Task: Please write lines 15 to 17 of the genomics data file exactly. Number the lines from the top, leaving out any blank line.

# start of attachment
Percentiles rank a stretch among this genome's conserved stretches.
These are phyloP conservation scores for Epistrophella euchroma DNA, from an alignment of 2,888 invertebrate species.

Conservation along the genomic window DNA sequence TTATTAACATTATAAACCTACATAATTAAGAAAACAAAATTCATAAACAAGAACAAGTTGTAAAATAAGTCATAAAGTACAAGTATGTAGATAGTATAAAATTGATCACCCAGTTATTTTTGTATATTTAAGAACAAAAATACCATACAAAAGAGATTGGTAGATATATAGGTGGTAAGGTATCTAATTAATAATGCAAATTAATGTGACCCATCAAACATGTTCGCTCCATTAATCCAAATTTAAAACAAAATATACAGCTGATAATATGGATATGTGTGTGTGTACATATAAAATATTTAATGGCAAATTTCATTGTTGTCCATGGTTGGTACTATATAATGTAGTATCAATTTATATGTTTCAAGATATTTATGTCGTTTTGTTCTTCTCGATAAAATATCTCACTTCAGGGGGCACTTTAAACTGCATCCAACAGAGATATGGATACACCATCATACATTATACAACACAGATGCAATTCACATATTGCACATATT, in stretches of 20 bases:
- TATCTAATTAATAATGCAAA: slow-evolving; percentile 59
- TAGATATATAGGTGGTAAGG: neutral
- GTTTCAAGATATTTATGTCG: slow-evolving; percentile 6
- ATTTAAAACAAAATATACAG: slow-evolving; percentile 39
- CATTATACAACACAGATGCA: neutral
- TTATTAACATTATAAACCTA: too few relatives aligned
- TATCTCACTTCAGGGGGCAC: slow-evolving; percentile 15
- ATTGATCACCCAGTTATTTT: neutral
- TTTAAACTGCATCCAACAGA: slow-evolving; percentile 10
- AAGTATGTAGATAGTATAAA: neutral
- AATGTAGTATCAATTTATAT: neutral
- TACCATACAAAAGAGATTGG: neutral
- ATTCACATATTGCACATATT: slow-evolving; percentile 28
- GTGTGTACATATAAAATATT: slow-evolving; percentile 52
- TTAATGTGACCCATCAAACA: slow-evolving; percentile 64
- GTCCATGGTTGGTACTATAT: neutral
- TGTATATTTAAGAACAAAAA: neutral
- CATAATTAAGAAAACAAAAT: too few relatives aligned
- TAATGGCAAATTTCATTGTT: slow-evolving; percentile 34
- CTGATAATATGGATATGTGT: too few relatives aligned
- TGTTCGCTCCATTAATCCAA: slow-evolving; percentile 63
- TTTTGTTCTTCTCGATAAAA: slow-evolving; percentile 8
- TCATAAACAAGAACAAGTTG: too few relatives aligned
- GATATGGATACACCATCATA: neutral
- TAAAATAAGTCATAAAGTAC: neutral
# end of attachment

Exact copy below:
- TACCATACAAAAGAGATTGG: neutral
- ATTCACATATTGCACATATT: slow-evolving; percentile 28
- GTGTGTACATATAAAATATT: slow-evolving; percentile 52